Every good civil servant knows there is always a way of avoiding a direct answer to a direct question, and when this principle is put into practice it doesn't matter much what the question is. Nevertheless, it is advisable to remember the question when providing an answer. Roger Brown, principal of Southampton Institute, apparently overlooked this point when he was grilled this week by the Public Accounts Committee's no-nonsense chairman, David Davis, over the early retirement of former institute director David Leyland. Asked to start again during his reply to a tricky line of inquiry, Dr Brown confessed: "I am sorry, I don't remember the question." Mr Davis bluntly pointed out: "But you were half way through answering it."
One rule for v-cs
In these days of Nolan-style openness and accountability, vice-chancellors have been persuaded to declare their earnings. But some are wondering why the same principle apparently does not apply to one of higher education's key agencies, the Universities and Colleges Admissions Service. The UCAS 1998 consolidated accounts give no details of the renumeration of UCAS chief executive Tony Higgins. An UCAS spokesman explained: "Our consolidated accounts are compiled in accordance with the Companies Act, which does not require the disclosure of staff salaries."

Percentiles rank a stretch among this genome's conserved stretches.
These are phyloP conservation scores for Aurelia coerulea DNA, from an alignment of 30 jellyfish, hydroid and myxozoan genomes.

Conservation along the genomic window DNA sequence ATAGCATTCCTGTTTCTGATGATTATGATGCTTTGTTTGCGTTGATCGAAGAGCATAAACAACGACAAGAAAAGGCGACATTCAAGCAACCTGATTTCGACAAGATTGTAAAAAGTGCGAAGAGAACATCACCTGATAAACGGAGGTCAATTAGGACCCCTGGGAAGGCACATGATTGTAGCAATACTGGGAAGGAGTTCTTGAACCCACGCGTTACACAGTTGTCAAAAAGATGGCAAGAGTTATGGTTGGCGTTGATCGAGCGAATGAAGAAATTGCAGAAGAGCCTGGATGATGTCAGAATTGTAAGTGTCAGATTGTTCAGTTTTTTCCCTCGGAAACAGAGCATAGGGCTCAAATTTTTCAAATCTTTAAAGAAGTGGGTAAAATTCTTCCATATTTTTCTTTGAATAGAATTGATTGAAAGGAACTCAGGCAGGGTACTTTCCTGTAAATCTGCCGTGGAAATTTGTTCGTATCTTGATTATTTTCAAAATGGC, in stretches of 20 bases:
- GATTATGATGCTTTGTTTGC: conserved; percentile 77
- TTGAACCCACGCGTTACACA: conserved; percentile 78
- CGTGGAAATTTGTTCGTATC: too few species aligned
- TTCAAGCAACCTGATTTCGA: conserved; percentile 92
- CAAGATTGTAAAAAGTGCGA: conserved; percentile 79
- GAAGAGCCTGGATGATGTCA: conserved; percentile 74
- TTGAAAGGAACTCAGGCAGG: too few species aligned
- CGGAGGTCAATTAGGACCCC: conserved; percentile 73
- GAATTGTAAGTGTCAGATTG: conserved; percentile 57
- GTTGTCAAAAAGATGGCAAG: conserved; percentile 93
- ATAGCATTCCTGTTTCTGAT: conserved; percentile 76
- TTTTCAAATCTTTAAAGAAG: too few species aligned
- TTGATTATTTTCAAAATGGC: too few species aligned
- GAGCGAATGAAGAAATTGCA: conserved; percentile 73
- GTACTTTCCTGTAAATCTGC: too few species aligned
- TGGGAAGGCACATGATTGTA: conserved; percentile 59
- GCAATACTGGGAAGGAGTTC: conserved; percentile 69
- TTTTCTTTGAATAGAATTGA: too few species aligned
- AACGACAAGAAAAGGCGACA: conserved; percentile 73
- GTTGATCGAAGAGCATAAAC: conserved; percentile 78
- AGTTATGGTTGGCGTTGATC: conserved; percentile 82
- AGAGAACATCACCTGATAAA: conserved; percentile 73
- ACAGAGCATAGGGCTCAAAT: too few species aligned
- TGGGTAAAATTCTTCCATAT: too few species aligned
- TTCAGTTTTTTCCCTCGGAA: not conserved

Antidote to depression
Lewis Wolpert, professor of biology as applied to medicine at the University of London, believes Britain is still a nation of two cultures and successfully argued as much in a recent Radio 4 debate. But Wolpert's own idea of culture is eclectic. One moment he is debating the arts/science divide with Susan Greenfield, the next reading from his book Malignant Sadness: The Anatomy of Depression, the next settling down in front of his favourite television programme - Sex and the City.
We salute feisty Beloff
News of Lord Beloff's death this week calls for a note of salutation from The THES. His contempt for new universities and his attempts to show how it should be done by founding the University of Buckingham may not be regarded as a conspicuous success, but his doughty fighting in the press and in the House of Lords for the protection of academic freedom in the 1989 Great Education Reform Act should be remembered with gratitude. We should all be so fiesty in our 80s.